Which is the Best Emollient to Use?

The best emollient for your eczema depends on the dryness of your skin. Vaniply and Vanicream are great for eczema and are given the National Eczema Assoication’s Seal of Acceptance. Products eligible for the National Eczema Association’s Seal of Acceptance™ are those that have been created or intended for use by persons with eczema or severe sensitive skin conditions and that have satisfied the National Eczema Association’s Seal of Acceptance™ criteria.

National Eczema Assoication’s Seal of Acceptance™ criteria includes a list of ingredients and contents that should be avoided because they contain known irritants. Depending on the product, the National Eczema Association’s Seal of Acceptance™ Review Panel considers testing data on sensitivity, safety, and toxicity, as well as the ingredients, content, and formulation data.

There are other emollients on the market that are beneficial for eczema. Check out the National Eczema Association or talk to your doctor or nurse about an emollient for eczema. Avoid trying or purchasing products from your pharmacy or grocery store without researching the ingredients. Many over the counter products have irritants that can flare your eczema or make it worse.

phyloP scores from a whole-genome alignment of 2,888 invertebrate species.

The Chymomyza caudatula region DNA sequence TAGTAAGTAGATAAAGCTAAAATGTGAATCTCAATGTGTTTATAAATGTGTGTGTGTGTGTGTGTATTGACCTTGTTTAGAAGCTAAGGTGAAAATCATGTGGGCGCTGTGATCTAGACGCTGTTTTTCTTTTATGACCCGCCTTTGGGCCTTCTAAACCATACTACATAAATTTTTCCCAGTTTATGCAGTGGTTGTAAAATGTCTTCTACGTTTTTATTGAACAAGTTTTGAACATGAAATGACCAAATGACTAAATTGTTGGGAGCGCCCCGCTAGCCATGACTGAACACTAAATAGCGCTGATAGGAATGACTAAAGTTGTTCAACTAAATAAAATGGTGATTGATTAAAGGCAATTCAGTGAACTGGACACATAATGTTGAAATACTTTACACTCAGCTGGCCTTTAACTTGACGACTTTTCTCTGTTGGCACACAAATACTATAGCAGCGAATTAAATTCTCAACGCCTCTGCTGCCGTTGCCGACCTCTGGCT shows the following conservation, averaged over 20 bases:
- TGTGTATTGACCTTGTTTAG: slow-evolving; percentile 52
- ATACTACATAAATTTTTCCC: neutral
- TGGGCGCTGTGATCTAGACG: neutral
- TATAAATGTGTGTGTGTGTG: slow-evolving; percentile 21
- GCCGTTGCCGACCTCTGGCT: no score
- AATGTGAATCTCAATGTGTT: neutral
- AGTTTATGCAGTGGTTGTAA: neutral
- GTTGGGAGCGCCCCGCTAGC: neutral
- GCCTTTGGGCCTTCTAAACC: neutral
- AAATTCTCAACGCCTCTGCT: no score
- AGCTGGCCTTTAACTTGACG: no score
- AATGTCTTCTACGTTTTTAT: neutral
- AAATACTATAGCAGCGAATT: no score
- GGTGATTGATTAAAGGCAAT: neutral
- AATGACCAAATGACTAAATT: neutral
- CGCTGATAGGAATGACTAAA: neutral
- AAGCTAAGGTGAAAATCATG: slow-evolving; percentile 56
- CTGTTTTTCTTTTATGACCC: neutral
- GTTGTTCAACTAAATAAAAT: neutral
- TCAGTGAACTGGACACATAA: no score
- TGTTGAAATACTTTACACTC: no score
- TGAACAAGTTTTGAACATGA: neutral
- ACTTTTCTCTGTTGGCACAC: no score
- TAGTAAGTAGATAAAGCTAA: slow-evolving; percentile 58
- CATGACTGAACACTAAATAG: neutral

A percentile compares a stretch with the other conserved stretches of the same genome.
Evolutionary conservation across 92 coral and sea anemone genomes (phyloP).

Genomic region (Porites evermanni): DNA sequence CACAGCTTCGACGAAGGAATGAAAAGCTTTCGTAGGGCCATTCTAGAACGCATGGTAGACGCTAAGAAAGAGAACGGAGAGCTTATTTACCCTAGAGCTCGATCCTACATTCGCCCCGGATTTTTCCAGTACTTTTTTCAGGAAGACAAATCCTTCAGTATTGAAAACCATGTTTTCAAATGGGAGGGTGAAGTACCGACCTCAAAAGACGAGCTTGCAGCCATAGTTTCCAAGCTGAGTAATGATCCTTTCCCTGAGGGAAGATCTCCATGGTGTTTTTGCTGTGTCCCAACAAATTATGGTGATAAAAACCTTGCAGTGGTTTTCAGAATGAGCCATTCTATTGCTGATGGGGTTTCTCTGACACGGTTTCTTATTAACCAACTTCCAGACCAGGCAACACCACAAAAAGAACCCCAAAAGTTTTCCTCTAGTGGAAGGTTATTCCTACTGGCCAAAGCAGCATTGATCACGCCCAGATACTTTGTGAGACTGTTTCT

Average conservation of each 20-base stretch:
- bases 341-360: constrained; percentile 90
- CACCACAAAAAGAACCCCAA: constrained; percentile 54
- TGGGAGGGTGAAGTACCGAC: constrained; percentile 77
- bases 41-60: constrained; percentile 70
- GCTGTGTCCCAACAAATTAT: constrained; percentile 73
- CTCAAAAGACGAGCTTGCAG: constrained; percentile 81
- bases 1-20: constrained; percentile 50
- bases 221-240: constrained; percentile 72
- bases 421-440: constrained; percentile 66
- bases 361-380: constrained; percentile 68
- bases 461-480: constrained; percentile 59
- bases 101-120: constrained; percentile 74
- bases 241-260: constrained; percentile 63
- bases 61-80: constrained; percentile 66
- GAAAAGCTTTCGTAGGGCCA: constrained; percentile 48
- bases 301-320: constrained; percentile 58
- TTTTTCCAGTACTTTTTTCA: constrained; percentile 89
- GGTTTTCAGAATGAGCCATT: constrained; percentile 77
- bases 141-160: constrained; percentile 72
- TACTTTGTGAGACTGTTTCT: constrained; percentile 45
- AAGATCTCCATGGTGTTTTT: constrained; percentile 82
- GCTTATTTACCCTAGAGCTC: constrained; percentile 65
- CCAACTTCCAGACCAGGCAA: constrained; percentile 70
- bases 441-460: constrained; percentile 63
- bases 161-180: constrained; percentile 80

How to Properly Apply an Emollient. The Soak and Seal Method for Eczema Treatment.

The Soak and Seal Method is a wonderful way to manage eczema and is recommended by the National Eczema Association and most dermatologists and allergists in the United States.

Soak: Soak in a lukewarm tub or shower for at least 10 minutes. Do not use hot water – this will strip the skin of natural oils. Use just water or a mild, fragrance free soap given the Seal of Acceptance from the National Eczema Association.

Seal: Pat your skin dry. Do not rub skin, only pat dry. Rubbing will irritate the eczema. Apply an emollient immediately to the skin before the skin completely dries. This will lock in the moisture from the shower and help repair the skin barrier. Vaniply is a wonderful emollient for the Seal step. Apply the emollient liberally to the whole body not just the affected area. Do not rub the emollient, instead apply it by smoothing it into the skin along the line of hair growth. You can not overdose on emollient. Use as much as you need to completely cover your skin.

Apply a Wrap: Apply a dry wrap over the emollient for mild to moderate eczema. Apply a damp wrap to moderate to severe eczema and apply a dry wrap over the damp wrap.

Using Emollients and Topical Steroids Together